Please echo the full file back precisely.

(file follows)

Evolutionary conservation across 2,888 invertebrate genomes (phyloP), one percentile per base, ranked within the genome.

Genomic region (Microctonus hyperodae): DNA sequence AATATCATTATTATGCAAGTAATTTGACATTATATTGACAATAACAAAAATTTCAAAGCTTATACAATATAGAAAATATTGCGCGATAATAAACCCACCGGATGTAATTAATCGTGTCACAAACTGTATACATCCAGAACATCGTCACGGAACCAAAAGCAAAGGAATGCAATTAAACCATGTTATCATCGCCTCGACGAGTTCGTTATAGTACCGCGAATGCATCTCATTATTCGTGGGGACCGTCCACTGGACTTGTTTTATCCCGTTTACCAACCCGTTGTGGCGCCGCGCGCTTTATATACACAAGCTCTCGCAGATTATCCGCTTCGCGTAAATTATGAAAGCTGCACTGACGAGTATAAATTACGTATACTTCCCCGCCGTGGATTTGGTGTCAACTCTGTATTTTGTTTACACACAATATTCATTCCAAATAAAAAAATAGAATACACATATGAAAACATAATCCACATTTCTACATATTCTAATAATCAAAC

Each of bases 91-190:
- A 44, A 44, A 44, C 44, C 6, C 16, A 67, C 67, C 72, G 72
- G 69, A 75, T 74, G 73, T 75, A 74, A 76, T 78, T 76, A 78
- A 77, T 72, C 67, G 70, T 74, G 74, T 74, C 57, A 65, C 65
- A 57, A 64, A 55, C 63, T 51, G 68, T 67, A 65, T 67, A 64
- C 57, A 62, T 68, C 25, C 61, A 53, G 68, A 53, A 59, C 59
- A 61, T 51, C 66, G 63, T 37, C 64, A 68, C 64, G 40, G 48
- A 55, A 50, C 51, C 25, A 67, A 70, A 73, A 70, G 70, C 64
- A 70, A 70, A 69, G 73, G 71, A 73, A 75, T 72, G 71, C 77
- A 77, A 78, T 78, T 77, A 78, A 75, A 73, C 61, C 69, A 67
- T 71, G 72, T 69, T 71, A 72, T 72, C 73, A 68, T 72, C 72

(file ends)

Evolutionary conservation across 2,888 invertebrate genomes (phyloP), one percentile per base, ranked within the genome.

Genomic region (Microctonus hyperodae): DNA sequence AATATCATTATTATGCAAGTAATTTGACATTATATTGACAATAACAAAAATTTCAAAGCTTATACAATATAGAAAATATTGCGCGATAATAAACCCACCGGATGTAATTAATCGTGTCACAAACTGTATACATCCAGAACATCGTCACGGAACCAAAAGCAAAGGAATGCAATTAAACCATGTTATCATCGCCTCGACGAGTTCGTTATAGTACCGCGAATGCATCTCATTATTCGTGGGGACCGTCCACTGGACTTGTTTTATCCCGTTTACCAACCCGTTGTGGCGCCGCGCGCTTTATATACACAAGCTCTCGCAGATTATCCGCTTCGCGTAAATTATGAAAGCTGCACTGACGAGTATAAATTACGTATACTTCCCCGCCGTGGATTTGGTGTCAACTCTGTATTTTGTTTACACACAATATTCATTCCAAATAAAAAAATAGAATACACATATGAAAACATAATCCACATTTCTACATATTCTAATAATCAAAC

Each of bases 91-190:
- A 44, A 44, A 44, C 44, C 6, C 16, A 67, C 67, C 72, G 72
- G 69, A 75, T 74, G 73, T 75, A 74, A 76, T 78, T 76, A 78
- A 77, T 72, C 67, G 70, T 74, G 74, T 74, C 57, A 65, C 65
- A 57, A 64, A 55, C 63, T 51, G 68, T 67, A 65, T 67, A 64
- C 57, A 62, T 68, C 25, C 61, A 53, G 68, A 53, A 59, C 59
- A 61, T 51, C 66, G 63, T 37, C 64, A 68, C 64, G 40, G 48
- A 55, A 50, C 51, C 25, A 67, A 70, A 73, A 70, G 70, C 64
- A 70, A 70, A 69, G 73, G 71, A 73, A 75, T 72, G 71, C 77
- A 77, A 78, T 78, T 77, A 78, A 75, A 73, C 61, C 69, A 67
- T 71, G 72, T 69, T 71, A 72, T 72, C 73, A 68, T 72, C 72